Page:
Then there was Kenneth Gibson’s will in which he left his stepdaughter “the price of half a pound of sausages,” apparently because she claimed that her late mother had not paid her for the sausages. She must have complained long and hard about not being paid for that meat, but she got the money in the end and may have lost a lot more.
Frank Smith apparently did not like his son-in-law much, as he pledged all his possessions to his daughter – as long as she left her “immoral husband.”
Another man left £26,000 to Jesus Christ, but only provided that his identity could be established. I am not sure how you could prove that in court, or why Jesus Christ would need the cash.
For more information, see the story in the Birmingham Mail:
Facebook now allows you to name a person to serve as your legacy contact when you die. Facebook recently announced a new policy which makes it much easier for family members or friends to take care of your Facebook account when you die. Your legacy contact will be able to post things that appear at the top of your memorialized Timeline, respond to requests from friends and family members that may not have been connected to Facebook beforehand, and update profile pictures.
You can also allow your Legacy Contact to download an archive of your photos, posts, and profile information for safe keeping (no private messages will be saved). Of course, your Legacy Contact can also have your Facebook account permanently deleted if that’s what you prefer. Here is what you need to do to set it up:
Go to your Facebook account, and find Settings > Security > Legacy Contact.
Then type in the name of the person you would like to make your Legacy Contact.You have the option to send them a message to let them know, but it’s not required. Otherwise, they’ll be notified when Facebook becomes aware of your passing (but it does not seem wise to rely on that). Then select whether your Legacy Contact will have Data Archiving permission and whether or not you’d like your account to be deleted.
This may be unpleasant to think about, but it’s really for the people you care about in your life. Your passing will be hard on your loved ones, and giving someone the ability to either memorialize your account or delete it can help. It also keeps your account from becoming dormant, possibly to be hacked into later on.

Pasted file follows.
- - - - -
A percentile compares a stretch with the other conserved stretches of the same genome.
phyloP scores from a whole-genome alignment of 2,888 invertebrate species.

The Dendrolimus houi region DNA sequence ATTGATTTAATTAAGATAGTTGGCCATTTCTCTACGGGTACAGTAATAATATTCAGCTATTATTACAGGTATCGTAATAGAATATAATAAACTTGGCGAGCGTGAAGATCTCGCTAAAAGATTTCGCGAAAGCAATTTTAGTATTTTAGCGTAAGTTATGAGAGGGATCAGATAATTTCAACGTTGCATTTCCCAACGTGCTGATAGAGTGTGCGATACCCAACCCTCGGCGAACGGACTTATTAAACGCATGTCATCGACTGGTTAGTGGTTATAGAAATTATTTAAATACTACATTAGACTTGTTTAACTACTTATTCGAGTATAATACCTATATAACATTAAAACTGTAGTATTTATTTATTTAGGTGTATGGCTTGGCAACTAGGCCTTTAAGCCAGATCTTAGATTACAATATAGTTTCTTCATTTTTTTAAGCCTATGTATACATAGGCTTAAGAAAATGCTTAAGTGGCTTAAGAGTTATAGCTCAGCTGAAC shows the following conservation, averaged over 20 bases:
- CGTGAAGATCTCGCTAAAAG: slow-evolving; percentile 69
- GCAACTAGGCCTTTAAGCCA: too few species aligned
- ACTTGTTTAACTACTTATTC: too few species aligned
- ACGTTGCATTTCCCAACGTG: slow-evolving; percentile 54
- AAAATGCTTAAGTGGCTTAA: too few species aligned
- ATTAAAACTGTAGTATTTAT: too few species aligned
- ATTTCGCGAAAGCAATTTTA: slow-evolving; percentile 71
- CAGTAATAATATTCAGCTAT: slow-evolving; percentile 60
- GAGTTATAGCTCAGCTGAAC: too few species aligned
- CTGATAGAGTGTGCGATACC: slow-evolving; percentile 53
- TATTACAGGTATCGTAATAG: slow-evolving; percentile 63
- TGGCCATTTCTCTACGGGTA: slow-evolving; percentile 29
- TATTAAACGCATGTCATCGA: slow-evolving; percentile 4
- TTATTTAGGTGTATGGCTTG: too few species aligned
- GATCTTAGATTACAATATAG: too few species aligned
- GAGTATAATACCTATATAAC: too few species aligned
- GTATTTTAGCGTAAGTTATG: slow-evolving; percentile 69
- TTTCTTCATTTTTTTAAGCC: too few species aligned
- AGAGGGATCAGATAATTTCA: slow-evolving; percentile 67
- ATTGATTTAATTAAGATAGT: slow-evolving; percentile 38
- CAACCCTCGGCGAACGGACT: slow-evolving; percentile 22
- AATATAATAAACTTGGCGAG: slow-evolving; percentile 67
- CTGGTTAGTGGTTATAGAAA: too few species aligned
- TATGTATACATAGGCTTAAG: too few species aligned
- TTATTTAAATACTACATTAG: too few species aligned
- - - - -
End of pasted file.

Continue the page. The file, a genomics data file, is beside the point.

Apparently this option is rolling out to over time, so not every account will have it at first. If you don’t have it yet, you’ll probably get it soon.
Unfortunately, when it comes to checking tasks off your to-do list, estate planning is probably at the bottom of the list. According to legal services website Rocket Lawyer, 64% of Americans don’t even have a basic will. But as the old adage goes, failing to plan is planning to fail.
Although it’s nice to think that you can trust your family or heirs to do the right thing, unfortunately if you don’t have your wishes formalized, there may be some dispute amongst your loved ones over what the right thing actually is. Even well-meaning and otherwise rational family members may wind up in a quarrel when faced with the stress and strain of your death or disability. Or there may be some member of the family who is in dire financial straits and tries to take advantage of an uncertain situation.
The best way to avoid family discord and disputes when you are gone is to prepare an estate plan with clear instructions on how your wishes are to be carried out.
Assuming Estate Plans Are Only Meant for the Wealthy or Those With Complicated Situations
Somehow many people hold the belief that estate planning is reserved only for rich people. But in reality it’s for anyone who wants to control what’s going to happen to their end-of-life medical care, assets, children, pets, or other private affairs if they become incapacitated or die.